Our little ones don’t start their logic careers with the 123s, shapes, and colors. Instead they figure out that when they do something, it can make something else happen in the world. So if they give you a big smile, you will give them a big smile back. This is early cause and effect and babies are discovering this by 3 months of age. They are learning this across all aspects of their life. When in a crib or on a playmat, if they kick the bell it will make a sound. In the video below, my daughter Whitney, discovers that when she makes her legs hit the ball it moves and makes a sound:
By three months, our babies demonstrate that they can remember that they know that doing one thing makes another thing happen and show that they can make it happen–again and again. With Whitney’s ability to coordinate vision, reaching and kicking, something even more dramatic is happening to her mind. She is learning that she can make interesting things happen AND can remember them for short periods of time! Coordinating eye, hand and foot movement is a remarkable achievement but it is the feeling of mastery at making things work that truly promotes our babies’ conceptual and logical development. The more opportunities we offer that enable them to “make things happen”, the stronger this critical foundation for logic and learning.
As discussed last blog post, there are lots of opportunities in the 0 to 3 period to work on language development. Even before verbal “Conversations” (post 7/7/10), we can help our little ones love books and the reading experience. Early on it does not have to be about the words on the page and naming objects as much as just creating a fun interactive experience with mom or dad. Babies love to hold the book and turn the pages and this should not be overlooked as important early literacy skill. Watch Whitney’s important excitement in picking out and bringing me a few books and then orienting the book so that she can turn the pages:
While reading try to make the experience interactive by going off the page. Books do not have be read linearly from front to back. Make it interactive. There are lots of body parts books that are just about naming the body part like hand, face, foot; instead of just labeling try to help your baby “DO” or use the body part. Babies learn best by doing so get them engaged and interacting with you:
What kind of conversations are you having with your little one? At the youngest ages, there is amazingly rich non-verbal dialogue but when it comes to talking we adults are doing most of it. Our toddlers do show a distinct progression in how they share their ideas. From one and a half to two yrs, toddlers usually have very simple and isolated ideas. For example, in the video below, Whitney expresses that she would like me to “sit down” next to her while she eats lunch and then tries to communicate that she does not want her usual nap after lunch:
This conversation is characterized by isolated ideas without much fluency and really no narrative at all. Between 2.5 and 3 years, our toddlers begin to connect their isolated islands of understanding into more comprehensive narratives across events and time. These Narratives go further than just words to describe things. Narratives have a dramatic through line with actors who have desires directed toward goals which take place in a context. Below is an example of Whitney’s new ability with conversation and narrative stories:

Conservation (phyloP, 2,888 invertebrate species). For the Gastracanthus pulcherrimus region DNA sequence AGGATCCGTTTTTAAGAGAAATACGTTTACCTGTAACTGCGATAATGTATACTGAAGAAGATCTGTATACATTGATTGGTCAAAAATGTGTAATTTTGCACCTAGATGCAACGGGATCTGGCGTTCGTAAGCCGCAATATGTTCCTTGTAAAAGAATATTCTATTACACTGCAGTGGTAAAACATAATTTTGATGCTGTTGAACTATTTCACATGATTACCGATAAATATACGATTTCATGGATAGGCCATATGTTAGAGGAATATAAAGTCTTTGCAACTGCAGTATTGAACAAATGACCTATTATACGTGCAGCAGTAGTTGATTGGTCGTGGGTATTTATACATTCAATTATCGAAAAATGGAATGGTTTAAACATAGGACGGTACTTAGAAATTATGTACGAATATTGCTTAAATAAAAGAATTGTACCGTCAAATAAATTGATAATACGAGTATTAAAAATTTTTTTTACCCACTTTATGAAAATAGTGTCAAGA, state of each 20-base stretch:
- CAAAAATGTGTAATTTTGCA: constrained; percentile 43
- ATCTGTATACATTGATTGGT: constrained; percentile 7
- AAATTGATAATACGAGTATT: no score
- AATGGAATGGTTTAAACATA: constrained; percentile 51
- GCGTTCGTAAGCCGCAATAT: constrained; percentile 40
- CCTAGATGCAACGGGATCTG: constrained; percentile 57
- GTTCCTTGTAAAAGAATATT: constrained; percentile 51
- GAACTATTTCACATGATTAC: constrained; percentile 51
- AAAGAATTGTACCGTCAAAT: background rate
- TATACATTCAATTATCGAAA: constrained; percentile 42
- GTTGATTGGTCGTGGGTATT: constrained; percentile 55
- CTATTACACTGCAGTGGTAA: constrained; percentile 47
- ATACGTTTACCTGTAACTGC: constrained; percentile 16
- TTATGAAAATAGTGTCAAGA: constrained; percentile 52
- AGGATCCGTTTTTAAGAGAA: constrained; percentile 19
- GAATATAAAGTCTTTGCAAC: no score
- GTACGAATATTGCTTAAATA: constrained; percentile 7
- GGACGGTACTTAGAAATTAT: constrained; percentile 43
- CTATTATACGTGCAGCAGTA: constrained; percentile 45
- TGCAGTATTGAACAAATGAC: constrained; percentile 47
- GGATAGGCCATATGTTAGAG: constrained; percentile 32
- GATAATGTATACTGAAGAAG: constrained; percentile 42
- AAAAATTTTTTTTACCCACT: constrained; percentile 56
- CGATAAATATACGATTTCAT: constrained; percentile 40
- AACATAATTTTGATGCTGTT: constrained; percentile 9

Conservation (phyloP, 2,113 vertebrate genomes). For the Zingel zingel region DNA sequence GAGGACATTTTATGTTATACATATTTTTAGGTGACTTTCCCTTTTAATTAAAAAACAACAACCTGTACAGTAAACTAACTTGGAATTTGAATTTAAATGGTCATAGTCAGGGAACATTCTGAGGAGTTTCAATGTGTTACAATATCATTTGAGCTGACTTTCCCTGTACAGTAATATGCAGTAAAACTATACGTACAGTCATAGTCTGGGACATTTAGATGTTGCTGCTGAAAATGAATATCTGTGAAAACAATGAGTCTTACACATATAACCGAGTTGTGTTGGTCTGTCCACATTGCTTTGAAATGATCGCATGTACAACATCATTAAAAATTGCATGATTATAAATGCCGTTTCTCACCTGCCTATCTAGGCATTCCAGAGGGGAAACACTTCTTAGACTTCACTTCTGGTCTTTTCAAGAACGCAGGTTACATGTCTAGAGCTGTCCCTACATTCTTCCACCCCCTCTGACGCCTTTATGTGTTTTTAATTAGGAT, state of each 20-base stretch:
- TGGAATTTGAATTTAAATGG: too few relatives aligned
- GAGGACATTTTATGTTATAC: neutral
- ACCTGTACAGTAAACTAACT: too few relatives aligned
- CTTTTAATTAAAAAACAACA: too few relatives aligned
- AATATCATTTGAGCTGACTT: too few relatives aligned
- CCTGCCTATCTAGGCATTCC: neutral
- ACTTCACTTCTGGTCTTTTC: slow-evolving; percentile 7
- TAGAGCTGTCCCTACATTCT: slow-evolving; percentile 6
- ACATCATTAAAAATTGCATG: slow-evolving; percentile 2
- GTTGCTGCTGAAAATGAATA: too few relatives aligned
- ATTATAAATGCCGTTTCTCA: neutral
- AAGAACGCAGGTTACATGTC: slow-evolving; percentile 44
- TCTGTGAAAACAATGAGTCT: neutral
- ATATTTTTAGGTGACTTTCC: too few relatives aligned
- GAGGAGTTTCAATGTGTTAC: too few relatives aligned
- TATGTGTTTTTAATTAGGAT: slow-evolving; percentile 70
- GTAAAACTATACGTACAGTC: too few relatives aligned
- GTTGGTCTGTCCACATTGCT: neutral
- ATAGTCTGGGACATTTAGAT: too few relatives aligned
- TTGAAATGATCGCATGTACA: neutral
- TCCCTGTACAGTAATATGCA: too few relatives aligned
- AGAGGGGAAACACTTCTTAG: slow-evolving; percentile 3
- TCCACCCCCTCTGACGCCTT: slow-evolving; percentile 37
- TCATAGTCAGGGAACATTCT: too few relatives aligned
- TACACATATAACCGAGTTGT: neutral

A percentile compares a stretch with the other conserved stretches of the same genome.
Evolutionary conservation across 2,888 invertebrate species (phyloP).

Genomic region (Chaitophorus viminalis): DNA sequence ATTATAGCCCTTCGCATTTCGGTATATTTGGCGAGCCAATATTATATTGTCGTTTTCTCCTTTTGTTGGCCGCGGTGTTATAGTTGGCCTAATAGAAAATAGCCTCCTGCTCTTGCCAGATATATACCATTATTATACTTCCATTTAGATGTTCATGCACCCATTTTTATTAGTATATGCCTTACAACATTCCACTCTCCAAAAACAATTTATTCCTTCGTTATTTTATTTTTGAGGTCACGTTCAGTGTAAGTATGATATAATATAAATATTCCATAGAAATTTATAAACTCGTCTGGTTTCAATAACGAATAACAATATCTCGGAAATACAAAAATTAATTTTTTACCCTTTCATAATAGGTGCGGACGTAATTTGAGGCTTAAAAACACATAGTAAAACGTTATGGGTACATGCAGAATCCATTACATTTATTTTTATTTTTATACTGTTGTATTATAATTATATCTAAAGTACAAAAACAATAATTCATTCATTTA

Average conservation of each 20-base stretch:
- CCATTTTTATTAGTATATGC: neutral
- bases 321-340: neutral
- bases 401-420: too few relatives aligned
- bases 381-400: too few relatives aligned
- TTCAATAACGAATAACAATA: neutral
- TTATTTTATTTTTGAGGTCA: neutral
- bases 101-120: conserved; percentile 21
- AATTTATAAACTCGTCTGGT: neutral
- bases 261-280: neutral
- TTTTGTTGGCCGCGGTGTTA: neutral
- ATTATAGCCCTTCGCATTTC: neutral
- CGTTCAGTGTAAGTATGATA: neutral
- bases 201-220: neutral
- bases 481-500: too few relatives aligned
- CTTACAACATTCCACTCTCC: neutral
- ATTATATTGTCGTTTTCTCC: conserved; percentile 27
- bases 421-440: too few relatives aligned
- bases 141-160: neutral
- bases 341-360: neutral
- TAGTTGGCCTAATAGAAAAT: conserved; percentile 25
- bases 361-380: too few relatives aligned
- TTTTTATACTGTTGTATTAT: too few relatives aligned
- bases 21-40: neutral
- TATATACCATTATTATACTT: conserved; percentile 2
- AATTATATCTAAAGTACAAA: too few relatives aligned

Whitney was now beginning to understand how one event leads to another (a storm can create a mess); how ideas operate across time (If the mess was created yesterday; today we need to clean it up); and how ideas operate across space (If the street sweeper can clean up the street, it could also clean-up our driveway). Ideas can now be used to explain emotions (I don’t like that noise from the machines; that noise makes me mad) and for logical thinking (that is fantasy instead of reality). This period is a monumental stepping stone toward mature, rational thinking. You can have conversations on just about anything at anytime and anywhere, so engage your toddler and see what they have to say.
Last time you were in the backyard or grassy park, what kind of learning adventures did you notice your infants or toddlers undertaking and what did you do to support and extend the experience? There are lots of rich learning explorations to be had in the backyard. Here in the video below, my daughter Whitney found lots of things that peaked her interest for further investigation from flowers and butterflies to bees and clovers:
I tried to encourage her to explore those interests simply by labeling them and then probing with more questions. I also tried to embed some “numeracy” into her clover collecting by supporting her counting skills. Whitney was starting to learn that the order of numbers matters and discovering that the last number tells how many. Notice how when she counts that clovers first by herself she really can’t do it so well but by my helping her lay out the daisies in a row and scaffolding her, she could better exercise her early counting in this meaningful context. For us parents finding ways to embed the learning in everyday fun and meaningful activities is what it is all about. So next time we are out in the backyard, let’s look for all those great opportunities to create richer learning adventures.